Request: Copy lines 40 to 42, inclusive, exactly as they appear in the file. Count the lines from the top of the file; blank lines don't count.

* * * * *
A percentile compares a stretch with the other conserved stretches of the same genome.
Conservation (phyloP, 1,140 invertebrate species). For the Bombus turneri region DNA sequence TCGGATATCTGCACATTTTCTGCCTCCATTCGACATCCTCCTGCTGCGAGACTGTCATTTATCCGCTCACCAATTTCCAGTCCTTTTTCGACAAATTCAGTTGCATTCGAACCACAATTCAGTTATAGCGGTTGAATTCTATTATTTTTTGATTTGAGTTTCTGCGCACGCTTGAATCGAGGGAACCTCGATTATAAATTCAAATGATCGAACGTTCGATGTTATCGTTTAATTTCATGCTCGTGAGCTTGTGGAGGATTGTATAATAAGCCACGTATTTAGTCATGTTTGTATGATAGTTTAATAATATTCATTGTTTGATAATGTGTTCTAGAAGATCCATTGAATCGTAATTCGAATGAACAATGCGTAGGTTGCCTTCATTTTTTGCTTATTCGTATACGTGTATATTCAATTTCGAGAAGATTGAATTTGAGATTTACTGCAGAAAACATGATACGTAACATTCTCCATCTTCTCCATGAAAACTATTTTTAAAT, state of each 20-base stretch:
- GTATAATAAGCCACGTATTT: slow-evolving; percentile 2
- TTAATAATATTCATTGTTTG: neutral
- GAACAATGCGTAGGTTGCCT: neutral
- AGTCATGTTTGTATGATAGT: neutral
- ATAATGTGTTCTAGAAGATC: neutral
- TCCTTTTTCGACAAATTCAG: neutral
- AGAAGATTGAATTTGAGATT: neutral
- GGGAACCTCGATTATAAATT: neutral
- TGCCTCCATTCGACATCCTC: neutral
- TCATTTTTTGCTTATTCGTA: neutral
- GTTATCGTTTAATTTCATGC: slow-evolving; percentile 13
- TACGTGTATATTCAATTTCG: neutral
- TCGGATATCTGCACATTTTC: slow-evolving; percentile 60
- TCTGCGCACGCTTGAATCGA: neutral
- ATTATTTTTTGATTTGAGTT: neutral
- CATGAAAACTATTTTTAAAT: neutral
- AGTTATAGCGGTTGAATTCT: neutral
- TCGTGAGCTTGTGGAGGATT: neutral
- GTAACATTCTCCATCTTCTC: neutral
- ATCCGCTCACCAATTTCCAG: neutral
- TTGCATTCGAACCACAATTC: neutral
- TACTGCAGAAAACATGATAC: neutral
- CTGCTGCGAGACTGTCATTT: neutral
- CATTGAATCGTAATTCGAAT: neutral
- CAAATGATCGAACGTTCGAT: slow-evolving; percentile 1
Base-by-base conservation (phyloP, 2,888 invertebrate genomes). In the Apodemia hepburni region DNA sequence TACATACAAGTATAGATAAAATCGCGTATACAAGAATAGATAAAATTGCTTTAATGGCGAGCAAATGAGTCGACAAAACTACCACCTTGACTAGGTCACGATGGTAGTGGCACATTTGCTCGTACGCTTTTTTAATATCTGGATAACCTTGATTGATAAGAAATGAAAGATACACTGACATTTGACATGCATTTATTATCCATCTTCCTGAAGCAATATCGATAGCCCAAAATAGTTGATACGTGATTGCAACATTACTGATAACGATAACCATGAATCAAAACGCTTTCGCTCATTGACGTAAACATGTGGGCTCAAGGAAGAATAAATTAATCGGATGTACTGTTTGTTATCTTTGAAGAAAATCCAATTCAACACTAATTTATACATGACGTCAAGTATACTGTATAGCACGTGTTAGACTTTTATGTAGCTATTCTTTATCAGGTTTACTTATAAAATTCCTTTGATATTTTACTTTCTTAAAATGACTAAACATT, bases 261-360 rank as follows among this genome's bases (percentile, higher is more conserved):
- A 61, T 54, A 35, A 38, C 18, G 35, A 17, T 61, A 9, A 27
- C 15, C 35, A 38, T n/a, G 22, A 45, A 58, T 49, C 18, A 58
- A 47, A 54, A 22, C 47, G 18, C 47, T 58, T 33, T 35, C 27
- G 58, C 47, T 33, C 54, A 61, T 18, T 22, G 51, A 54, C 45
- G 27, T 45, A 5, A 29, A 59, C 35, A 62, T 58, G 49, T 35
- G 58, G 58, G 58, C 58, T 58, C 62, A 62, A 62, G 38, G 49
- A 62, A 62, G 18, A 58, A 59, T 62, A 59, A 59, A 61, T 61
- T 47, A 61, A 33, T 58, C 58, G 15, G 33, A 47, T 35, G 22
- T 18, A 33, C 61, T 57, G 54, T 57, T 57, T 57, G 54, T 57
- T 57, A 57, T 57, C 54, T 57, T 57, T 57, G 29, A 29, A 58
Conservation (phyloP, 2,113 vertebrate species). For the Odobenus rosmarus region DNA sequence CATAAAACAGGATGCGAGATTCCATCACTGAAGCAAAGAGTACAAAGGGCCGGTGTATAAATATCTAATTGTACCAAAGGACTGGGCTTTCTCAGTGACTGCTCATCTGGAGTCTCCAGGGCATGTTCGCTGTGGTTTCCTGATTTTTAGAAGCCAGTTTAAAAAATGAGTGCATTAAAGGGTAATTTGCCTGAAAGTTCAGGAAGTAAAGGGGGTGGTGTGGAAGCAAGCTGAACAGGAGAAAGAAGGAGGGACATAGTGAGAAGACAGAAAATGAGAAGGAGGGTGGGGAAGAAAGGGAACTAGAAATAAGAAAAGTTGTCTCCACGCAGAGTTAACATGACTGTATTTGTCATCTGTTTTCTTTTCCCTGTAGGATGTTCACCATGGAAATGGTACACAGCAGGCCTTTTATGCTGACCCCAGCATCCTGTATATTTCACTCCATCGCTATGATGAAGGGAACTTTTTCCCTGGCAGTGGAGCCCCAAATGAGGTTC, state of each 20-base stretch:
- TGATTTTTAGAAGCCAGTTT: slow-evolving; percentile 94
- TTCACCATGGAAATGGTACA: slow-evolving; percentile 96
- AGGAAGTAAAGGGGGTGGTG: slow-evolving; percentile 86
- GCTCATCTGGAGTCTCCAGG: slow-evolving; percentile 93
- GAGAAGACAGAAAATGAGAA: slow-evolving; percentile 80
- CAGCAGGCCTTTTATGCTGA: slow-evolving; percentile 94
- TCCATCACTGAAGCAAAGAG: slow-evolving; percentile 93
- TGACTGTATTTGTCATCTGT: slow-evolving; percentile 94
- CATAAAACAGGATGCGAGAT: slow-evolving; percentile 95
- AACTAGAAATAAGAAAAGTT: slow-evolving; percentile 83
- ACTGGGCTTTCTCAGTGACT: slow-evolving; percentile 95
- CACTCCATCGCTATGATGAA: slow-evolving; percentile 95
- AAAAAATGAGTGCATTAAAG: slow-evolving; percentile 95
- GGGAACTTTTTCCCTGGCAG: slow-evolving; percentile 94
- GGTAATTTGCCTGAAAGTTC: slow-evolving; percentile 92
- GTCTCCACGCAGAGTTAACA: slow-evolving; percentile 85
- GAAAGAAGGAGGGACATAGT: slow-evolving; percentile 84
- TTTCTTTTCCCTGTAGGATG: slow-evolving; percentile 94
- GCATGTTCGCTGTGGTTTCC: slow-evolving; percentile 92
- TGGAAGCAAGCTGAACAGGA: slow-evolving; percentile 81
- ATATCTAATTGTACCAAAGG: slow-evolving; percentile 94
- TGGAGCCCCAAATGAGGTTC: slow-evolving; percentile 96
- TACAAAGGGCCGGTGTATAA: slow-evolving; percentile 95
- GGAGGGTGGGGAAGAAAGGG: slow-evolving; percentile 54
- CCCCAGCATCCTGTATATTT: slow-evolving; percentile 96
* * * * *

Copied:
- TGATTTTTAGAAGCCAGTTT: slow-evolving; percentile 94
- TTCACCATGGAAATGGTACA: slow-evolving; percentile 96
- AGGAAGTAAAGGGGGTGGTG: slow-evolving; percentile 86